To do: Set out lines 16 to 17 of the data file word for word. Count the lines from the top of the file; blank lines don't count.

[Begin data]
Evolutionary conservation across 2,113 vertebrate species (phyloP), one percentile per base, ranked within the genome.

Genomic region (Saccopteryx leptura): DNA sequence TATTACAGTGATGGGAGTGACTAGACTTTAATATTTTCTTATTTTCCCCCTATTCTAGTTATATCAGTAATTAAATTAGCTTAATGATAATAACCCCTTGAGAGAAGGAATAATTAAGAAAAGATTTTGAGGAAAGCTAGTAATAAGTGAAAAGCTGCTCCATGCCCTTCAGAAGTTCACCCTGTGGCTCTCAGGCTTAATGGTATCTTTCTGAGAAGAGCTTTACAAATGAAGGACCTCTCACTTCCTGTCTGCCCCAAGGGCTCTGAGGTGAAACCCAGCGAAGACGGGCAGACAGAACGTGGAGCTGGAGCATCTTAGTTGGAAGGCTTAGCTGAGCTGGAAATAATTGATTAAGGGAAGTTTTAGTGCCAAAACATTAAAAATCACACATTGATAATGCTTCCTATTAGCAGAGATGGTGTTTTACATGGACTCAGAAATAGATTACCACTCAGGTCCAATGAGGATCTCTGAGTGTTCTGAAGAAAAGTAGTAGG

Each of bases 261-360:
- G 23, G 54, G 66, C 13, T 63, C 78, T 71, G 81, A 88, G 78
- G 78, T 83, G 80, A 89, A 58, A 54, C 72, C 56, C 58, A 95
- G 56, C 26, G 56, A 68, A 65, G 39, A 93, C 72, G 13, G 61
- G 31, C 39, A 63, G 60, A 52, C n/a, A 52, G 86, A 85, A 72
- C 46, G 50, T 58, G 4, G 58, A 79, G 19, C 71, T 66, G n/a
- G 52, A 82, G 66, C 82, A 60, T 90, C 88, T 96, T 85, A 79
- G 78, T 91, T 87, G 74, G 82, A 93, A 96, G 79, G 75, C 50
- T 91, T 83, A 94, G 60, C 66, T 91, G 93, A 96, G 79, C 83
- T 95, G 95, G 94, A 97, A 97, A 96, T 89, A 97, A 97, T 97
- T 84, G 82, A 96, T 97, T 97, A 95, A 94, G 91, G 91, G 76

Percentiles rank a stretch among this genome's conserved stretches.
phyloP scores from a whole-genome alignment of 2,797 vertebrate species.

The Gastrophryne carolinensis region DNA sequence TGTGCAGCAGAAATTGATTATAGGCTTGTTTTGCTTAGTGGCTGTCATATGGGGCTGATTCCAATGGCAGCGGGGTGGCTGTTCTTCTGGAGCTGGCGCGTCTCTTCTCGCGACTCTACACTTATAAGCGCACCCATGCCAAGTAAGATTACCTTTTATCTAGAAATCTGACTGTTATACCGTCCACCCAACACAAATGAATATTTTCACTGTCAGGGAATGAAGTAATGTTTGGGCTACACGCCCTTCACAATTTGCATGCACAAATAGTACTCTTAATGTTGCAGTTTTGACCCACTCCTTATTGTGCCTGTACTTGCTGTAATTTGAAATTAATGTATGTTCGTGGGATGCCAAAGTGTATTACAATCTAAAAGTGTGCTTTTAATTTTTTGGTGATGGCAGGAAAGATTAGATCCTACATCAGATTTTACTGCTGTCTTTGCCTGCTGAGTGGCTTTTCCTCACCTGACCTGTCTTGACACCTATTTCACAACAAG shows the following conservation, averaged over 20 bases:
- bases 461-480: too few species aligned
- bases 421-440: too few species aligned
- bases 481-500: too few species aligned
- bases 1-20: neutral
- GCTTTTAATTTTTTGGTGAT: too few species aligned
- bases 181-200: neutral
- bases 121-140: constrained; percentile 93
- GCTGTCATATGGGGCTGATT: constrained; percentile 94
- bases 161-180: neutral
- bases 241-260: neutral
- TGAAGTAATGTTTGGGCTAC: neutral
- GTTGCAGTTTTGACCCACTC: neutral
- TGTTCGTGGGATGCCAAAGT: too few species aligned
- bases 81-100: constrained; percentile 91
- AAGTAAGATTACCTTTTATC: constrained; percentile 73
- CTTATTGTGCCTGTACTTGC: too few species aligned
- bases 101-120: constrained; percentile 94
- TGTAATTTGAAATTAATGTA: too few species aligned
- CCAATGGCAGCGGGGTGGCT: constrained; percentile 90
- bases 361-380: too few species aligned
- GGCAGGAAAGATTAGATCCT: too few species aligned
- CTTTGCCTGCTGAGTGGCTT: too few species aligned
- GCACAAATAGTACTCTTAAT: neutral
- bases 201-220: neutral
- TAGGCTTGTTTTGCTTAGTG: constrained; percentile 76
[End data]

The Gastrophryne carolinensis region DNA sequence TGTGCAGCAGAAATTGATTATAGGCTTGTTTTGCTTAGTGGCTGTCATATGGGGCTGATTCCAATGGCAGCGGGGTGGCTGTTCTTCTGGAGCTGGCGCGTCTCTTCTCGCGACTCTACACTTATAAGCGCACCCATGCCAAGTAAGATTACCTTTTATCTAGAAATCTGACTGTTATACCGTCCACCCAACACAAATGAATATTTTCACTGTCAGGGAATGAAGTAATGTTTGGGCTACACGCCCTTCACAATTTGCATGCACAAATAGTACTCTTAATGTTGCAGTTTTGACCCACTCCTTATTGTGCCTGTACTTGCTGTAATTTGAAATTAATGTATGTTCGTGGGATGCCAAAGTGTATTACAATCTAAAAGTGTGCTTTTAATTTTTTGGTGATGGCAGGAAAGATTAGATCCTACATCAGATTTTACTGCTGTCTTTGCCTGCTGAGTGGCTTTTCCTCACCTGACCTGTCTTGACACCTATTTCACAACAAG shows the following conservation, averaged over 20 bases:
- bases 461-480: too few species aligned